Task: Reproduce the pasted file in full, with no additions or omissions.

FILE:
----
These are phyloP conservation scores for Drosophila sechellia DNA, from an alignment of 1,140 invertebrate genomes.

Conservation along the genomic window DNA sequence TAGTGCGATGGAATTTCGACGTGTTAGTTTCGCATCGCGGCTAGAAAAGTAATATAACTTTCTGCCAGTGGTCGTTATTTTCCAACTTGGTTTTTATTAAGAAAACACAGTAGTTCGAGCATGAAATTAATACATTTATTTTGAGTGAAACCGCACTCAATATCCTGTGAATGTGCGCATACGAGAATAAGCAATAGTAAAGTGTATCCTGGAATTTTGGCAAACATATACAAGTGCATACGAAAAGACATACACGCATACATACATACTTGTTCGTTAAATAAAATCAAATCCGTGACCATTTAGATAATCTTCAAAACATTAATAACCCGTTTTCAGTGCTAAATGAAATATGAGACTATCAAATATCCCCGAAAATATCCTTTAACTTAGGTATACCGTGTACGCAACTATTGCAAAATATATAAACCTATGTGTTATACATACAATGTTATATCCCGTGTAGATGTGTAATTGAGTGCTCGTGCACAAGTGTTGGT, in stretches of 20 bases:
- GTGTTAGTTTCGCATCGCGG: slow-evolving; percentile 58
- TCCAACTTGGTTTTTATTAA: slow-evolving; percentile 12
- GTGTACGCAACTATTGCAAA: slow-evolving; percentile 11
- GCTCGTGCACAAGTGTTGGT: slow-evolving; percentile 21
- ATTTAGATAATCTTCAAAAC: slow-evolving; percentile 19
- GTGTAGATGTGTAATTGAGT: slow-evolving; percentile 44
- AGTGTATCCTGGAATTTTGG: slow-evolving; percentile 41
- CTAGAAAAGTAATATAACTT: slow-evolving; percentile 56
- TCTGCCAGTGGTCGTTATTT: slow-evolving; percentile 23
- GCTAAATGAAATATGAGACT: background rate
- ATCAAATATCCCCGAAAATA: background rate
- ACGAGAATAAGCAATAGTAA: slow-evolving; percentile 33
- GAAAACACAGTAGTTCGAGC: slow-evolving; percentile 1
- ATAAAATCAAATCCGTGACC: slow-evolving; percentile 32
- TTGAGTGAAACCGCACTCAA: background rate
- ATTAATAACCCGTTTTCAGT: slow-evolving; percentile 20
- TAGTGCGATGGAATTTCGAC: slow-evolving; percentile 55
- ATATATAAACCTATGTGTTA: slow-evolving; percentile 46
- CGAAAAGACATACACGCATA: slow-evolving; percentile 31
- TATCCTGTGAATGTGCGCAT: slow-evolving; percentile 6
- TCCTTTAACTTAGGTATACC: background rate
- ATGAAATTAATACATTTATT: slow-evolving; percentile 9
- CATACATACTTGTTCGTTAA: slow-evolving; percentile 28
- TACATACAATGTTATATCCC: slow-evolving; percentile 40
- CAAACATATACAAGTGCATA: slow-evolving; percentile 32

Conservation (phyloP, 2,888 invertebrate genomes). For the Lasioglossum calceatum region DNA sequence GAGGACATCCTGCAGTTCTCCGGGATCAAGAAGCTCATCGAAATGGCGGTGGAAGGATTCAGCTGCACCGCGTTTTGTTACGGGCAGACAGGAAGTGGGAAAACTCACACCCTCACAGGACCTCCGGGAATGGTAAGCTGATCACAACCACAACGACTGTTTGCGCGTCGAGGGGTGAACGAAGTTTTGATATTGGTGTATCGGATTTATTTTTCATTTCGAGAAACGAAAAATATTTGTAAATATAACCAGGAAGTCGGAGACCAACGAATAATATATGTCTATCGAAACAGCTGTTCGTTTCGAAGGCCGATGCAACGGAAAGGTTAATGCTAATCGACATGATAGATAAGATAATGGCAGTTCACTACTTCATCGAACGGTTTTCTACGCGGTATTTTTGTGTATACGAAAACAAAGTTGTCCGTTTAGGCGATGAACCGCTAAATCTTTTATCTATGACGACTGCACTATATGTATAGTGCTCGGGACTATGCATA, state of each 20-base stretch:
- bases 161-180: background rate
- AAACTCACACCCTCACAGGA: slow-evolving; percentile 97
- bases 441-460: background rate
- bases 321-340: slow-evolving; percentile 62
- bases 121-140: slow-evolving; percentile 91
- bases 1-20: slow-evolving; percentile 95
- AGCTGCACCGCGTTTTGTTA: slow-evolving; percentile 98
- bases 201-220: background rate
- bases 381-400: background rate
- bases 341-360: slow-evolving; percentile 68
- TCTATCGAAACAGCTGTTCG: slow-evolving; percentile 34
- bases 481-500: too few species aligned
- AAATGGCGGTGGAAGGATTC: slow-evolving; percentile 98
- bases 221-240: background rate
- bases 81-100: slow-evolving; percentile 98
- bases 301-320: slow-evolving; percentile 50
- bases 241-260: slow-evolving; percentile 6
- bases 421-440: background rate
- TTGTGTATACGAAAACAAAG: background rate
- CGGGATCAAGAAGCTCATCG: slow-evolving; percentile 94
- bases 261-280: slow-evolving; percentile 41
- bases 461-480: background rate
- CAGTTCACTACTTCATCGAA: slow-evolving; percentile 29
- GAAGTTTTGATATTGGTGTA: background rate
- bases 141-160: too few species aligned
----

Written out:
These are phyloP conservation scores for Drosophila sechellia DNA, from an alignment of 1,140 invertebrate genomes.

Conservation along the genomic window DNA sequence TAGTGCGATGGAATTTCGACGTGTTAGTTTCGCATCGCGGCTAGAAAAGTAATATAACTTTCTGCCAGTGGTCGTTATTTTCCAACTTGGTTTTTATTAAGAAAACACAGTAGTTCGAGCATGAAATTAATACATTTATTTTGAGTGAAACCGCACTCAATATCCTGTGAATGTGCGCATACGAGAATAAGCAATAGTAAAGTGTATCCTGGAATTTTGGCAAACATATACAAGTGCATACGAAAAGACATACACGCATACATACATACTTGTTCGTTAAATAAAATCAAATCCGTGACCATTTAGATAATCTTCAAAACATTAATAACCCGTTTTCAGTGCTAAATGAAATATGAGACTATCAAATATCCCCGAAAATATCCTTTAACTTAGGTATACCGTGTACGCAACTATTGCAAAATATATAAACCTATGTGTTATACATACAATGTTATATCCCGTGTAGATGTGTAATTGAGTGCTCGTGCACAAGTGTTGGT, in stretches of 20 bases:
- GTGTTAGTTTCGCATCGCGG: slow-evolving; percentile 58
- TCCAACTTGGTTTTTATTAA: slow-evolving; percentile 12
- GTGTACGCAACTATTGCAAA: slow-evolving; percentile 11
- GCTCGTGCACAAGTGTTGGT: slow-evolving; percentile 21
- ATTTAGATAATCTTCAAAAC: slow-evolving; percentile 19
- GTGTAGATGTGTAATTGAGT: slow-evolving; percentile 44
- AGTGTATCCTGGAATTTTGG: slow-evolving; percentile 41
- CTAGAAAAGTAATATAACTT: slow-evolving; percentile 56
- TCTGCCAGTGGTCGTTATTT: slow-evolving; percentile 23
- GCTAAATGAAATATGAGACT: background rate
- ATCAAATATCCCCGAAAATA: background rate
- ACGAGAATAAGCAATAGTAA: slow-evolving; percentile 33
- GAAAACACAGTAGTTCGAGC: slow-evolving; percentile 1
- ATAAAATCAAATCCGTGACC: slow-evolving; percentile 32
- TTGAGTGAAACCGCACTCAA: background rate
- ATTAATAACCCGTTTTCAGT: slow-evolving; percentile 20
- TAGTGCGATGGAATTTCGAC: slow-evolving; percentile 55
- ATATATAAACCTATGTGTTA: slow-evolving; percentile 46
- CGAAAAGACATACACGCATA: slow-evolving; percentile 31
- TATCCTGTGAATGTGCGCAT: slow-evolving; percentile 6
- TCCTTTAACTTAGGTATACC: background rate
- ATGAAATTAATACATTTATT: slow-evolving; percentile 9
- CATACATACTTGTTCGTTAA: slow-evolving; percentile 28
- TACATACAATGTTATATCCC: slow-evolving; percentile 40
- CAAACATATACAAGTGCATA: slow-evolving; percentile 32

Conservation (phyloP, 2,888 invertebrate genomes). For the Lasioglossum calceatum region DNA sequence GAGGACATCCTGCAGTTCTCCGGGATCAAGAAGCTCATCGAAATGGCGGTGGAAGGATTCAGCTGCACCGCGTTTTGTTACGGGCAGACAGGAAGTGGGAAAACTCACACCCTCACAGGACCTCCGGGAATGGTAAGCTGATCACAACCACAACGACTGTTTGCGCGTCGAGGGGTGAACGAAGTTTTGATATTGGTGTATCGGATTTATTTTTCATTTCGAGAAACGAAAAATATTTGTAAATATAACCAGGAAGTCGGAGACCAACGAATAATATATGTCTATCGAAACAGCTGTTCGTTTCGAAGGCCGATGCAACGGAAAGGTTAATGCTAATCGACATGATAGATAAGATAATGGCAGTTCACTACTTCATCGAACGGTTTTCTACGCGGTATTTTTGTGTATACGAAAACAAAGTTGTCCGTTTAGGCGATGAACCGCTAAATCTTTTATCTATGACGACTGCACTATATGTATAGTGCTCGGGACTATGCATA, state of each 20-base stretch:
- bases 161-180: background rate
- AAACTCACACCCTCACAGGA: slow-evolving; percentile 97
- bases 441-460: background rate
- bases 321-340: slow-evolving; percentile 62
- bases 121-140: slow-evolving; percentile 91
- bases 1-20: slow-evolving; percentile 95
- AGCTGCACCGCGTTTTGTTA: slow-evolving; percentile 98
- bases 201-220: background rate
- bases 381-400: background rate
- bases 341-360: slow-evolving; percentile 68
- TCTATCGAAACAGCTGTTCG: slow-evolving; percentile 34
- bases 481-500: too few species aligned
- AAATGGCGGTGGAAGGATTC: slow-evolving; percentile 98
- bases 221-240: background rate
- bases 81-100: slow-evolving; percentile 98
- bases 301-320: slow-evolving; percentile 50
- bases 241-260: slow-evolving; percentile 6
- bases 421-440: background rate
- TTGTGTATACGAAAACAAAG: background rate
- CGGGATCAAGAAGCTCATCG: slow-evolving; percentile 94
- bases 261-280: slow-evolving; percentile 41
- bases 461-480: background rate
- CAGTTCACTACTTCATCGAA: slow-evolving; percentile 29
- GAAGTTTTGATATTGGTGTA: background rate
- bases 141-160: too few species aligned